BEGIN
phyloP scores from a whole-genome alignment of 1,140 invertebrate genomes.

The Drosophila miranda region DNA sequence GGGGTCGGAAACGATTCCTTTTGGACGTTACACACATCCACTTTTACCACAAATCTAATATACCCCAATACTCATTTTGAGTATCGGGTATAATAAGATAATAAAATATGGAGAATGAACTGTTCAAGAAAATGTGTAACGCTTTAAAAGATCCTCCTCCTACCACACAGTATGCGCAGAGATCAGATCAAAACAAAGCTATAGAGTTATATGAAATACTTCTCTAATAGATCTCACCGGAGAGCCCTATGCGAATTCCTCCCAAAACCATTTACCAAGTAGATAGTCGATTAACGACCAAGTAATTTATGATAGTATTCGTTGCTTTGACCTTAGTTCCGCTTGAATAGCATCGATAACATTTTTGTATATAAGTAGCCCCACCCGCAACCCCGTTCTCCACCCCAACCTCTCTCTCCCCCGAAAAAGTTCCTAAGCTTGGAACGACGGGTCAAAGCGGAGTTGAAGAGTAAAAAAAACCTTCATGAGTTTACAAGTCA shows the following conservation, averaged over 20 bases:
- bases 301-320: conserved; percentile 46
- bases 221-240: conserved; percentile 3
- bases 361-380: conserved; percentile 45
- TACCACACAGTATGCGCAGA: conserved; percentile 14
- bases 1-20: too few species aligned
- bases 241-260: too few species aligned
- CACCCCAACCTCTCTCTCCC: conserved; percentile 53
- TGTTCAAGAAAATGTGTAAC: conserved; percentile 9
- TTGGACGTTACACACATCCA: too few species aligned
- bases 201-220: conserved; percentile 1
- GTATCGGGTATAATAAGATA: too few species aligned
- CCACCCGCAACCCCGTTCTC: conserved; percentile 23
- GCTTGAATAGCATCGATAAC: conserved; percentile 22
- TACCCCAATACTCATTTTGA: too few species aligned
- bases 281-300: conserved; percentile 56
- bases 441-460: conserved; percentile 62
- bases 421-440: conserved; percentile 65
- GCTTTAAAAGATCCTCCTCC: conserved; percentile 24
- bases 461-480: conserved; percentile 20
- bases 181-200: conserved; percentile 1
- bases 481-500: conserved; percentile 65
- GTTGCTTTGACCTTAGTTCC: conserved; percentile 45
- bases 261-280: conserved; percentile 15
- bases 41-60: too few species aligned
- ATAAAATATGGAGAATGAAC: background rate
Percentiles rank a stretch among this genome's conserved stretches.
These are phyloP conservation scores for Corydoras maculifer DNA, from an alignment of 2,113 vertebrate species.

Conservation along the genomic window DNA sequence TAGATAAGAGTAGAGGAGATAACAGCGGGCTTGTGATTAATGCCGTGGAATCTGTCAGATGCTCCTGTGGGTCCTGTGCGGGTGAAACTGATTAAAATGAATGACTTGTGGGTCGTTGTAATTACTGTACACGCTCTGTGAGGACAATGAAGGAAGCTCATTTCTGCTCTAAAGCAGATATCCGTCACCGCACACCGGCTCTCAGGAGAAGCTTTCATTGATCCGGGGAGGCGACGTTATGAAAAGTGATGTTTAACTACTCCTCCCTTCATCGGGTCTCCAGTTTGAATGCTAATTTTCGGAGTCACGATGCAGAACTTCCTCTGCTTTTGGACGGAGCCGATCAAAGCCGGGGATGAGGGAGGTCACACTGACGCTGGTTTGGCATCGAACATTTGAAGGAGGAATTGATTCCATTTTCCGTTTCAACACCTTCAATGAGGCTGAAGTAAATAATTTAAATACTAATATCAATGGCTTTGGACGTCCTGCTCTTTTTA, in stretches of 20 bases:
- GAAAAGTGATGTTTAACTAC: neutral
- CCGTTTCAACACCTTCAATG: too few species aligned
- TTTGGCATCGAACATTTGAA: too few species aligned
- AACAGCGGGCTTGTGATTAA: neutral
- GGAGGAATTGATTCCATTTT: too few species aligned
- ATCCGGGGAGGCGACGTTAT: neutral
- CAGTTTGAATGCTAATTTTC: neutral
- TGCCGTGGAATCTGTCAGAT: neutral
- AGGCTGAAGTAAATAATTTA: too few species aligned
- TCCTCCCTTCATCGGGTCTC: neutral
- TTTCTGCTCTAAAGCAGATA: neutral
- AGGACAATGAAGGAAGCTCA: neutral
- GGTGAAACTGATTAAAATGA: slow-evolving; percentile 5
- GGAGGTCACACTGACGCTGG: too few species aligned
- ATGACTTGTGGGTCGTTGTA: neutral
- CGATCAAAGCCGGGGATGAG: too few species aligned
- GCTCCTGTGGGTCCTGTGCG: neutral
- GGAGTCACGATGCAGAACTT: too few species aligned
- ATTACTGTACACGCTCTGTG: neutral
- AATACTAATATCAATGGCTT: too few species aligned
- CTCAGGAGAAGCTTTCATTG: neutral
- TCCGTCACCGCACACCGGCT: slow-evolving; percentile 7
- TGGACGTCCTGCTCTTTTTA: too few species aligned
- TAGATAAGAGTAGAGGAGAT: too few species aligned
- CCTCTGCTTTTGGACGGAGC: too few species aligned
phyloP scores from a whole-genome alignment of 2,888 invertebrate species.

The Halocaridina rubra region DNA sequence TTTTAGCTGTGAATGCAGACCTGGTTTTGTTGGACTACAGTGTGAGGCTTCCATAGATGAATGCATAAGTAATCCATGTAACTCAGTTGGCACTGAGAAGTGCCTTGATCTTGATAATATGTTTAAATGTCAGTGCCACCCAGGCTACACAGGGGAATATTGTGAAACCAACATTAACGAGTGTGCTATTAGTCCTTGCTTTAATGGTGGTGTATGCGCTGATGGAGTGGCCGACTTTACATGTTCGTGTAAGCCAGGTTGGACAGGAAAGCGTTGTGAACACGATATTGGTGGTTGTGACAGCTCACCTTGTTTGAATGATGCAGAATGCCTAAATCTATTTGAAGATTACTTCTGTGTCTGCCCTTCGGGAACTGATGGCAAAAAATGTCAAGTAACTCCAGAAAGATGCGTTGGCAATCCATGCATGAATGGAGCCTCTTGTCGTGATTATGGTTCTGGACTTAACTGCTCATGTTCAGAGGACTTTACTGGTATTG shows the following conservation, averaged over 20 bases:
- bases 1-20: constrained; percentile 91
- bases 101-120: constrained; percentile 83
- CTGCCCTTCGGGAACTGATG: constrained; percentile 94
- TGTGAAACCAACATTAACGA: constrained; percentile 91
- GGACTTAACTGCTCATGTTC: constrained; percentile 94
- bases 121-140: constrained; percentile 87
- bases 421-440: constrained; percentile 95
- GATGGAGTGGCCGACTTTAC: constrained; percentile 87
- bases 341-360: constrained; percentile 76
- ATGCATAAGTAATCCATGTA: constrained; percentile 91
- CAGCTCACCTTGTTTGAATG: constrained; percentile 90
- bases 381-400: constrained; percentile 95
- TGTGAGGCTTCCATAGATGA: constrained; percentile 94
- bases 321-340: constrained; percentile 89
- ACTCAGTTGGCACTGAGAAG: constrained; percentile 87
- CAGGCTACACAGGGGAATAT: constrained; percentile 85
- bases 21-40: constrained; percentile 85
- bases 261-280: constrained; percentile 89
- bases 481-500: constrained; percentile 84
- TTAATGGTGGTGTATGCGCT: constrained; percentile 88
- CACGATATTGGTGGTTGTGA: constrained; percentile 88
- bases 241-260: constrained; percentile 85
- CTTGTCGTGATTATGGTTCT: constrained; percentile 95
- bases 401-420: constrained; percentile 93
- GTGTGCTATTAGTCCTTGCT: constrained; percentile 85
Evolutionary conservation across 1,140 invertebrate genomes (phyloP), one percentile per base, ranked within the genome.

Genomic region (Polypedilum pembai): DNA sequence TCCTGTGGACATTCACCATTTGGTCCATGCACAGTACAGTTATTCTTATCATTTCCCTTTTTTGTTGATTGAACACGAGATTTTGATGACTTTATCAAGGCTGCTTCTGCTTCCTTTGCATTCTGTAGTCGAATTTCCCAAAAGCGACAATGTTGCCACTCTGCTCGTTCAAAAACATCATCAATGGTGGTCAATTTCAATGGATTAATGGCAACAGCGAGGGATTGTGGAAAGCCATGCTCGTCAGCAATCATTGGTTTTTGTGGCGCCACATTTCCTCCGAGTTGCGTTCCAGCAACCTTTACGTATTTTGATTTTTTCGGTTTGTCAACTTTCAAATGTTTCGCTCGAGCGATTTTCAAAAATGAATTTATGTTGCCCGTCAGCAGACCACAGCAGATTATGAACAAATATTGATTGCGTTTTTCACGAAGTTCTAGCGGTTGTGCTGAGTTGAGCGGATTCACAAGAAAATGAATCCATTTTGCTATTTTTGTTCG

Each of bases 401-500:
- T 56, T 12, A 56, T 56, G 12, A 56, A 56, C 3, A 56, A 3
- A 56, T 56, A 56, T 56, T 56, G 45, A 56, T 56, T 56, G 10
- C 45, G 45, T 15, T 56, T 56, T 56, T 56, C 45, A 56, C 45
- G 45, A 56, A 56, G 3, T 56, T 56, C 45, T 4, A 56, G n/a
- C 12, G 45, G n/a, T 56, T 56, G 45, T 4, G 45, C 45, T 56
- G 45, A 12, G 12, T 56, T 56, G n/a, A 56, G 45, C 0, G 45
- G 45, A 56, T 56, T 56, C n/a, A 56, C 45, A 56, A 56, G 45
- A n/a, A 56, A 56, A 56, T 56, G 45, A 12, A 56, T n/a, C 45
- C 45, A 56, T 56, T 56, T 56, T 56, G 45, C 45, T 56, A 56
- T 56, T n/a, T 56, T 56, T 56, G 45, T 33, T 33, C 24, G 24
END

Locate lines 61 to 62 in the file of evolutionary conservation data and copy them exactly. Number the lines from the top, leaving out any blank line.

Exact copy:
- TGTGAAACCAACATTAACGA: constrained; percentile 91
- GGACTTAACTGCTCATGTTC: constrained; percentile 94